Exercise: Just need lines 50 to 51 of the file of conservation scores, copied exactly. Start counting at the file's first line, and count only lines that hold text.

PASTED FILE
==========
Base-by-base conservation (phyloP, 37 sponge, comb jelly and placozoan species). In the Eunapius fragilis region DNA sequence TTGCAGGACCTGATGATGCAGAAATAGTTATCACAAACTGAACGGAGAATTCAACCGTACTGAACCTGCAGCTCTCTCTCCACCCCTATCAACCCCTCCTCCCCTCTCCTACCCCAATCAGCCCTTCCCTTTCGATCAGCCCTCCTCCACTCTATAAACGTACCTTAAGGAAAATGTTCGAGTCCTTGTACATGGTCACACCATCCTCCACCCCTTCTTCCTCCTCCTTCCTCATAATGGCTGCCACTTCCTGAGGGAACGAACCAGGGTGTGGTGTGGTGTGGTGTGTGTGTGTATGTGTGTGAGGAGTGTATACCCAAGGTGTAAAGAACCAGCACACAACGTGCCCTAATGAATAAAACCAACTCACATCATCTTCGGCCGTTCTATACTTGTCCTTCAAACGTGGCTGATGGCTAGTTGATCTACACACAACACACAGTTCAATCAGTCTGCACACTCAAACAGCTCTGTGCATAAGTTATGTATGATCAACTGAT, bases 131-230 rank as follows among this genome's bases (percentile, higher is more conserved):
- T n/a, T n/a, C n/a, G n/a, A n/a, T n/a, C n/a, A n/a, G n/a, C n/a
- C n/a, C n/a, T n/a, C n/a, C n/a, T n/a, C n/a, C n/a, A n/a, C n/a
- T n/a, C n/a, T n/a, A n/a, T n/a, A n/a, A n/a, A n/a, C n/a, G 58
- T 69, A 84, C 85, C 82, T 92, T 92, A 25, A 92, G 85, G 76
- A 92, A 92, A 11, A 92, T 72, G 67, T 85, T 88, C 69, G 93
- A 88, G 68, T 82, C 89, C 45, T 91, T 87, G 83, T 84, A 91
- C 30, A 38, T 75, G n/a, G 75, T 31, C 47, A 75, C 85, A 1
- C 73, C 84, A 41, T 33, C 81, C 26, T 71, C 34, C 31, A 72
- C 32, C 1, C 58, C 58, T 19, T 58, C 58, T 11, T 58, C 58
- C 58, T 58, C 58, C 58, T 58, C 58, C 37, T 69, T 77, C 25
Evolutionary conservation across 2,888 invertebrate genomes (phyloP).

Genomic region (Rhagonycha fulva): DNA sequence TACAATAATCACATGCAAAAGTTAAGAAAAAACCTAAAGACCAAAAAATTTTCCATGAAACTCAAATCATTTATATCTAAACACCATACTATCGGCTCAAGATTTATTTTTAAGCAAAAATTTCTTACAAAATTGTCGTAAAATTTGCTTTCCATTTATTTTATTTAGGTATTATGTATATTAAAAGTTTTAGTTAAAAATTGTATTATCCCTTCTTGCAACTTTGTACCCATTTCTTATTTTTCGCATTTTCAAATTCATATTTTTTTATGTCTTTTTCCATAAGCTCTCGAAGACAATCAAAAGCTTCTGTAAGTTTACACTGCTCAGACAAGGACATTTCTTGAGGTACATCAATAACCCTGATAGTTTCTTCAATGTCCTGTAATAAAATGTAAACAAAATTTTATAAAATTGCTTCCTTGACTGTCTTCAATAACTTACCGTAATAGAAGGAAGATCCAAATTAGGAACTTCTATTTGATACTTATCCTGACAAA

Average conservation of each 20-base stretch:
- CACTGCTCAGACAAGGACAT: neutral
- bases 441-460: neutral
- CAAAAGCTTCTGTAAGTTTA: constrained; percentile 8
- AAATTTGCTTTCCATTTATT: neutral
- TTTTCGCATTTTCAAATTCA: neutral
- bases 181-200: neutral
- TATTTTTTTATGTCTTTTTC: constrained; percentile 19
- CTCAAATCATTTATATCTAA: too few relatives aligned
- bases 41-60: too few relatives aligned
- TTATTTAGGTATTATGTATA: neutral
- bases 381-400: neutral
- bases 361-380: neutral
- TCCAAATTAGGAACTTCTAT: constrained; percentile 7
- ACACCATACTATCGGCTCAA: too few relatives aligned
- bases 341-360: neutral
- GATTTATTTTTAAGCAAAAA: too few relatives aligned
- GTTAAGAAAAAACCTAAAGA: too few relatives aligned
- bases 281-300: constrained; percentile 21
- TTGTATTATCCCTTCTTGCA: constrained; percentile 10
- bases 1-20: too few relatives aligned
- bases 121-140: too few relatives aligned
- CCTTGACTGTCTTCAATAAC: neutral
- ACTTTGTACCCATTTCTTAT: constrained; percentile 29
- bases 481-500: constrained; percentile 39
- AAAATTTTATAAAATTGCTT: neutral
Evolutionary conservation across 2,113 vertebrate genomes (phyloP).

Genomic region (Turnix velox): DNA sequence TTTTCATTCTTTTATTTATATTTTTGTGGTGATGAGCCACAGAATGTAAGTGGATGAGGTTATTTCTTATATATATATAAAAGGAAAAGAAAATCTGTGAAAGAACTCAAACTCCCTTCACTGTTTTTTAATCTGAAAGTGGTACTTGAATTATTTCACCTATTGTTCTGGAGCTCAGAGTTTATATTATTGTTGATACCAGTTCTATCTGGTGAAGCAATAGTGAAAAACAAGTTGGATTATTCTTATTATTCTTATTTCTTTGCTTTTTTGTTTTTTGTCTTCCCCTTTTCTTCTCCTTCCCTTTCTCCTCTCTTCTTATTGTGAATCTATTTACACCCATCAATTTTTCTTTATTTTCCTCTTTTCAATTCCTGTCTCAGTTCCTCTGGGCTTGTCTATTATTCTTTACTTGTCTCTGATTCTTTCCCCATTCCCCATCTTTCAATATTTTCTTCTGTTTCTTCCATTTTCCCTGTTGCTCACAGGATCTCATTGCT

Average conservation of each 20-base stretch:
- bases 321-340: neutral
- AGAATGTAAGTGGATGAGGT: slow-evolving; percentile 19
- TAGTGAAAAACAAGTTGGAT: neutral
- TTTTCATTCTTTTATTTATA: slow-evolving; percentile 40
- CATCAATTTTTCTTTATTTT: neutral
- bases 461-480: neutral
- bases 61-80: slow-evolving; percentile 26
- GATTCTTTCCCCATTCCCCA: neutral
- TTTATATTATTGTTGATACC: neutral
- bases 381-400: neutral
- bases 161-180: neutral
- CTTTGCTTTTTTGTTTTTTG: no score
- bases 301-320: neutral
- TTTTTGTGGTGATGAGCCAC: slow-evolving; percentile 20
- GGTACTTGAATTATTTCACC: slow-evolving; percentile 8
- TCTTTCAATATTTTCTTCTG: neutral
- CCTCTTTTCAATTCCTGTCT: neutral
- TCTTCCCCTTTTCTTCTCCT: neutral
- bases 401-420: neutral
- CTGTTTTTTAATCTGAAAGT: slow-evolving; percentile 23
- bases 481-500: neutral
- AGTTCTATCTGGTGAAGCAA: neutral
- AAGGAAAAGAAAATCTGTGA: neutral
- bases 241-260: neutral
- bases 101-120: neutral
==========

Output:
- GATTCTTTCCCCATTCCCCA: neutral
- TTTATATTATTGTTGATACC: neutral